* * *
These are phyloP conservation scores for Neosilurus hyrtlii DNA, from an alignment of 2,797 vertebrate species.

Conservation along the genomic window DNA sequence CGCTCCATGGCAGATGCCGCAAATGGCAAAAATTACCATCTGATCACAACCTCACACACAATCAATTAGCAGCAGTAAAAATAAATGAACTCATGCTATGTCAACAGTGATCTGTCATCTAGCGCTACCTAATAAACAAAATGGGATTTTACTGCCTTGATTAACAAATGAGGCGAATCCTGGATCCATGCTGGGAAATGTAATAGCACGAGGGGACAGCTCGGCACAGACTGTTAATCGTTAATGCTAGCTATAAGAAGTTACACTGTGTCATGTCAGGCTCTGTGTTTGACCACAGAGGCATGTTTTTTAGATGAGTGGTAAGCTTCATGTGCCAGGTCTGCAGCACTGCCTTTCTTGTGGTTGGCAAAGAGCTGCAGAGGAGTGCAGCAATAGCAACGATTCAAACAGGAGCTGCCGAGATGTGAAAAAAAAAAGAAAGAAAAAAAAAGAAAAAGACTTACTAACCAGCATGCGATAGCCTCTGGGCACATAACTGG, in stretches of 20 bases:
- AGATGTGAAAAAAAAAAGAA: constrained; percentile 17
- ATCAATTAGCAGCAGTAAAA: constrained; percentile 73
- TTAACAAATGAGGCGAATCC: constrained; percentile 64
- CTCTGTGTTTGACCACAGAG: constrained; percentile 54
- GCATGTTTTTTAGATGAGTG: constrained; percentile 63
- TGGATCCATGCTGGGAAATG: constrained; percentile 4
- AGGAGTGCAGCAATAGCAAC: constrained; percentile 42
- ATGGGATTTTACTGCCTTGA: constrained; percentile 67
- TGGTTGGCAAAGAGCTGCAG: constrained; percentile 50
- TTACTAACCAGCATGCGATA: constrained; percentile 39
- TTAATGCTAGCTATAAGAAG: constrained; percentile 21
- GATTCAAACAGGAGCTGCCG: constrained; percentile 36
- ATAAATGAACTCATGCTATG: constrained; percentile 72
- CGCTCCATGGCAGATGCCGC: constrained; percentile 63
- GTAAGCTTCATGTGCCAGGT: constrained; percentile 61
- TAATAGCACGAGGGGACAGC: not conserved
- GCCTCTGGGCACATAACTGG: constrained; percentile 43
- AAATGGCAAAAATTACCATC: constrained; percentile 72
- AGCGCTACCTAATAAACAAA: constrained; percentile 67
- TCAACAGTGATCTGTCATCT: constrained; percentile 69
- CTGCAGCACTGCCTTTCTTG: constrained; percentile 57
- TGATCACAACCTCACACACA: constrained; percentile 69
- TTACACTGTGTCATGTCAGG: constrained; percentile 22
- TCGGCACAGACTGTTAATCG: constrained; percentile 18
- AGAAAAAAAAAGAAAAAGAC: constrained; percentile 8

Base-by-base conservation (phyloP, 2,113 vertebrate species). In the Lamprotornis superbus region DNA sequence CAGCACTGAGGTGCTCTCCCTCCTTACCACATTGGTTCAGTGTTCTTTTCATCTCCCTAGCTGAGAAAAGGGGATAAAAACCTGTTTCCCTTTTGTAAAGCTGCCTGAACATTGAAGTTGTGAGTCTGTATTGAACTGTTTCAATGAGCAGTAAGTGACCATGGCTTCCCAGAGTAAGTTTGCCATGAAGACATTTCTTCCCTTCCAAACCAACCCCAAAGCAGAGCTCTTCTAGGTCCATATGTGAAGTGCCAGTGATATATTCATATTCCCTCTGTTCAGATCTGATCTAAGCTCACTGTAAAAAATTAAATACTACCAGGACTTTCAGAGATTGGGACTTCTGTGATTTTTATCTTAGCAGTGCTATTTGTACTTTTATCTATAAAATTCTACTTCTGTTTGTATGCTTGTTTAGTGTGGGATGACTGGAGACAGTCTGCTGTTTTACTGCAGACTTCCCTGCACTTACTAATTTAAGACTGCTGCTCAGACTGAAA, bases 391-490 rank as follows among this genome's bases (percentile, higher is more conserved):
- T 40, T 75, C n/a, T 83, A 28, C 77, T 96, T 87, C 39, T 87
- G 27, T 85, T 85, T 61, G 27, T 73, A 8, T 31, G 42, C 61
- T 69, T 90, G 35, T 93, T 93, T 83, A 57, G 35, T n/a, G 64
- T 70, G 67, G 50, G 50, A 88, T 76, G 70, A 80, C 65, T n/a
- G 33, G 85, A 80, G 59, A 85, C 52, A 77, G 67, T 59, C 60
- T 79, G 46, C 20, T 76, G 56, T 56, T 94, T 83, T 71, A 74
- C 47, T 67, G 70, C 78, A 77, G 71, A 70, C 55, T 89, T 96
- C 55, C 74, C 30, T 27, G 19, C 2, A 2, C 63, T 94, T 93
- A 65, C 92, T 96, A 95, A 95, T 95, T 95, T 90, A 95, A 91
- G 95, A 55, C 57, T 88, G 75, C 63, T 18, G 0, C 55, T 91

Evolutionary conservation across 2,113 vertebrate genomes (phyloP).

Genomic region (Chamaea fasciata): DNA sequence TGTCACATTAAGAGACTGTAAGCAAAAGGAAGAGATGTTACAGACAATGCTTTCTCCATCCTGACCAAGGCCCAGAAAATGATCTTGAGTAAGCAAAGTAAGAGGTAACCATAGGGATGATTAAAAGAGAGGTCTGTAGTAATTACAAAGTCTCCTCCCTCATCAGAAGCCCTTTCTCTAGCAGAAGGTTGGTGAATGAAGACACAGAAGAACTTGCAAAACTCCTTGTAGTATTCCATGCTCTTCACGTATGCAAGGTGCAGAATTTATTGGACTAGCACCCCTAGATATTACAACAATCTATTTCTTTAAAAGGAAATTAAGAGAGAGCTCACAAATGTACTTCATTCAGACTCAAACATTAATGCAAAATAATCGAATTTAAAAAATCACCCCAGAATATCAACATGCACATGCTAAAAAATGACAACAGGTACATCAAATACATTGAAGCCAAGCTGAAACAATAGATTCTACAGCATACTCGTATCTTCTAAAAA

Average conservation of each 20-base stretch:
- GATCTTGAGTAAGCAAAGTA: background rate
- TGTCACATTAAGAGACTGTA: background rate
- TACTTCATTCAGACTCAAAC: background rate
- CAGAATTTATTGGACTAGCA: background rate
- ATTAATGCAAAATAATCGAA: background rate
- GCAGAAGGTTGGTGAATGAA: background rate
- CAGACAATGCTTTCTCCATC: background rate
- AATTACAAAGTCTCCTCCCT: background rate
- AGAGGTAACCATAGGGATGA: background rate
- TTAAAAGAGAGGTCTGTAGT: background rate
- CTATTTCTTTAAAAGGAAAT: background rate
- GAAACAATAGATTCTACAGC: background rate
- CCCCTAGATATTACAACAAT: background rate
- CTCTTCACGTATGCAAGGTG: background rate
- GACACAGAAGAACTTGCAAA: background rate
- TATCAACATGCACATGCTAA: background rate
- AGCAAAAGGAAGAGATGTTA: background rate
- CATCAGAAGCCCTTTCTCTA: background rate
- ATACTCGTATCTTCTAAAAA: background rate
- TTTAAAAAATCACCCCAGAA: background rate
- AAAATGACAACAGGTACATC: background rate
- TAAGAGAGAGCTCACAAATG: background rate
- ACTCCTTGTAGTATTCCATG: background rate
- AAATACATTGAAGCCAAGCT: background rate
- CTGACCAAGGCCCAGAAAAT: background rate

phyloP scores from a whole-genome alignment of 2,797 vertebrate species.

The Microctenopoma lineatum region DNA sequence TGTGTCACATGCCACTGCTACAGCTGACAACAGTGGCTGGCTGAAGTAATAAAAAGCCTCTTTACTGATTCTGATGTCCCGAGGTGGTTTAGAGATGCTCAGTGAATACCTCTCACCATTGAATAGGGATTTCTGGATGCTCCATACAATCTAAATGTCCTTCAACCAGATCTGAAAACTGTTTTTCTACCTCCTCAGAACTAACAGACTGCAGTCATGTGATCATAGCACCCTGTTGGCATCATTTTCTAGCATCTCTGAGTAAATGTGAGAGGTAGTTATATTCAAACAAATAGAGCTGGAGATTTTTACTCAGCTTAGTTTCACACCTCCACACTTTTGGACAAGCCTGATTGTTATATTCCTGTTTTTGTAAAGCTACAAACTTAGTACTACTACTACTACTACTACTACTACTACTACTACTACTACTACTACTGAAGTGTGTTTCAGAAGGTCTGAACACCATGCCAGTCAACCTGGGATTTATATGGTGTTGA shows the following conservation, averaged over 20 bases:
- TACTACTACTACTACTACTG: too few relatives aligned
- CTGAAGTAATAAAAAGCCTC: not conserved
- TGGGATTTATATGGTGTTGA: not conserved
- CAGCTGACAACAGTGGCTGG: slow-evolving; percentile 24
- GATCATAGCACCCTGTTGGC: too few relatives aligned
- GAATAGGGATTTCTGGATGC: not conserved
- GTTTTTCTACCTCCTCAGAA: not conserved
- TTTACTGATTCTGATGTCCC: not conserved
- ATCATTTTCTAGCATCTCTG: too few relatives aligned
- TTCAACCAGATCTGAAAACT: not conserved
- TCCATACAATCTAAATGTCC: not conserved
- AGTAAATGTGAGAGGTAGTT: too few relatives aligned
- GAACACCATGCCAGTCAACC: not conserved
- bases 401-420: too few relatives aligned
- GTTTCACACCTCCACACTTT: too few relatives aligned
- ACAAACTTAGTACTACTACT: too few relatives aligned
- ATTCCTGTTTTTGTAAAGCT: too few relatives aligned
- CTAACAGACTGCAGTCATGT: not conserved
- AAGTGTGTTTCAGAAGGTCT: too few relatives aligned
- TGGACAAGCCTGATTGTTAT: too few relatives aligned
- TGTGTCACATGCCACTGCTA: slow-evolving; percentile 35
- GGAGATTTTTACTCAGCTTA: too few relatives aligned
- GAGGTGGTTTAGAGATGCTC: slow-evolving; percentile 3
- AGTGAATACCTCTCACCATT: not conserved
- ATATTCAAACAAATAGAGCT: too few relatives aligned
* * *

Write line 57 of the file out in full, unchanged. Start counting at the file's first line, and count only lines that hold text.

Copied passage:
- TATCAACATGCACATGCTAA: background rate